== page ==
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Ellen Pompeo Candidly Discusses Raising Biracial Kids On 'Red Table Talk'

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She might be better known as Dr. Meredith Grey, a tough problem-solver who can crack any medical case, but actress Ellen Pompeo sometimes finds herself in a parenting dilemma where there is no immediate diagnosis. Pompeo candidly discussed raising biracial kids in a conversation with Jada Pinkett Smith, and her perspective is important.

As Us Weekly reported, Pompeo was recently a guest on Jada Pinkett Smith’s Red Table Talk with Willow Smith and Adrienne Banfield-Norris (Jada's mom), and the TV personality was refreshingly honest about the ins and outs of raising Stella, 9, Sienna, 4, and Eli, almost 2, with husband Chris Ivery, who happens to be biracial himself, as Us outlined.

“My challenge with raising brown children is how much do you say to them and how much do you not say to them?" Pompeo explained, according to Us Weekly, after an incident in which Stella's friend assumed the nanny was Stella's mom instead of Pompeo, based on their skin tones.

Even recently, Pompeo elaborated, she was surprised when her daughter's friend come over for a playdate and didn't immediately realize she was the mom, due to skin color. "The little girl came in and I introduced myself and I said, ‘I’m Stella’s mom,’ and she looked at me and she was, like, almost scared, and then she went right to Stella and she said, ‘That’s your mom? I thought that was your mom [and pointed to the nanny],” the actress told the Red Table Talk team.

The actress, who has been married to her music-producer husband for over a decade, noted on Red Table Talk that it is up to parents to educate global, forward-thinking citizens.

“As moms and dads, we have the responsibility to expose our children to all different types of people; to just show them the differences in the world,” she said, according to Us Weekly. And in 2016, Pompeo told People that her girls need role models who look like them.

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"... It’s very important to me that they see a lot of images of beautiful, powerful, strong black women,” she noted. “Every time there is a black woman on a magazine cover, whether it is Kerry Washington or whoever it is, I make sure that magazine is in my house and on my table."

Ironically, though, her statements over time, while true and seemingly positive, have resulted in Pompeo attracting a lot of flack both from white and African American communities. The star told the Red Table Talk team that she's received comments from white people in the past. She's also received some criticism from people who think she doesn't understand their experience or is sometimes too naive.

"If I celebrate anything black I inevitably get a million comments," Pompeo told Pinkett-Smith's co-host and mom, Adrienne Banfield-Jones, during the show.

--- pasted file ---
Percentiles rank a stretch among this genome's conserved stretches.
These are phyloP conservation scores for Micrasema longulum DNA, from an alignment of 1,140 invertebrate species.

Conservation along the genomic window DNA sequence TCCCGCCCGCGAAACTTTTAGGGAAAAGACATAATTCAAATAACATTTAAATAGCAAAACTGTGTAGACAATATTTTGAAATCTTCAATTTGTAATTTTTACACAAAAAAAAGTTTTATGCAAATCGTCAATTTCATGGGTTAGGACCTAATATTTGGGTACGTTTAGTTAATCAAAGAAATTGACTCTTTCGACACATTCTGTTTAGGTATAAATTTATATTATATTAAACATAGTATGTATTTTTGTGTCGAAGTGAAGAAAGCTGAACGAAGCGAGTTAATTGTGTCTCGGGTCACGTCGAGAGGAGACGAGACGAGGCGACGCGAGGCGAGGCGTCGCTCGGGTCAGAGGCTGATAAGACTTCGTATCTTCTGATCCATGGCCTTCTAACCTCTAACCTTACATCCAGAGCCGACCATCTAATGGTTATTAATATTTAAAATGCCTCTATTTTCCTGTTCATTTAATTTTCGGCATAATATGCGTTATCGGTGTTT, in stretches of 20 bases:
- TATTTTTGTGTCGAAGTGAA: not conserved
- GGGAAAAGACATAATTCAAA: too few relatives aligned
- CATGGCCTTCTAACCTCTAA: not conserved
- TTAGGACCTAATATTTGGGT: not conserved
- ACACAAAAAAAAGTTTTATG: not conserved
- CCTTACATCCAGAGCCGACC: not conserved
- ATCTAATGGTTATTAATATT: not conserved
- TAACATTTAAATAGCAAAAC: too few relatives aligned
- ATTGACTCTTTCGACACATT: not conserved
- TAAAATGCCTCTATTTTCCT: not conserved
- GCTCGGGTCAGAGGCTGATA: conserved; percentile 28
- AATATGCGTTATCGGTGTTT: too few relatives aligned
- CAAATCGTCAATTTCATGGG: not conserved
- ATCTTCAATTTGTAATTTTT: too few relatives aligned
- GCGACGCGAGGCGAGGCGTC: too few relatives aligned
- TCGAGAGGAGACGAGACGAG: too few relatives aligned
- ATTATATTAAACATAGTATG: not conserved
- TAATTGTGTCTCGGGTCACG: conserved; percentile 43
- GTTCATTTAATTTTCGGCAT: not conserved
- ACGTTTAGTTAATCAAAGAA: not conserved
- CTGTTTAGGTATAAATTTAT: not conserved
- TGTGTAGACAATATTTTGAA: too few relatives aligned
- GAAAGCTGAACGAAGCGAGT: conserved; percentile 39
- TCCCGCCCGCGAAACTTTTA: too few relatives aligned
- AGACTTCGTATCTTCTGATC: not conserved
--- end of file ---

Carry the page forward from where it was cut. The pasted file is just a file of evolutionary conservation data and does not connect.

Meanwhile, in November, the actress had yet another chance to speak out about the lack of diversity in Hollywood at an event sponsored by Net-A-Porter's Porter magazine entitled "The Great Television Debate," as Vox explained.

During the event, Pompeo didn't waste words in calling on producers not just to hire a diverse cast, but a behind-the-scenes crew that looks more like the world around us.

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To be sure, Pompeo is hardly the only actress to point out the thorny issue of representation in the entertainment industry, noted Vox, which pointed to Viola Davis, Frances McDormand, and Jessica Chastain, as vocal advocates of much more diversity on both sides of the camera.

Unfortunately, a recent study from the University of Southern California's Annenberg Foundation found that an analysis of 1,100 of Hollywood's top films show that on-screen representation for a number of groups, including people of color, women, LGBTQ performers and those with disabilities in the past 10 years remains low, despite well-intentioned talk.

"I feel a responsibility to at least try to get people thinking or talking," Pompeo posted on Twitter, about the conversation with Pinkett Smith. "Even if they disagree w me. obviously I’m ready for that. I just cannot sit & post selfies or do nothing with [t]his platform."

I think Pompeo is brave to use her platform to talk candidly about race in America, and to be willing to discuss her own family experiences. More stars like her having such conversations really might bring about some change.

After experiencing a traumatic c-section, this mother sought out a doula to support her through her second child’s delivery. Watch as that doula helps this mom reclaim the birth she felt robbed of with her first child, in Episode Three of Romper's Doula Diaries, Season Two, below. Visit Bustle Digital Group's YouTube page for more episodes, launching Mondays in December.

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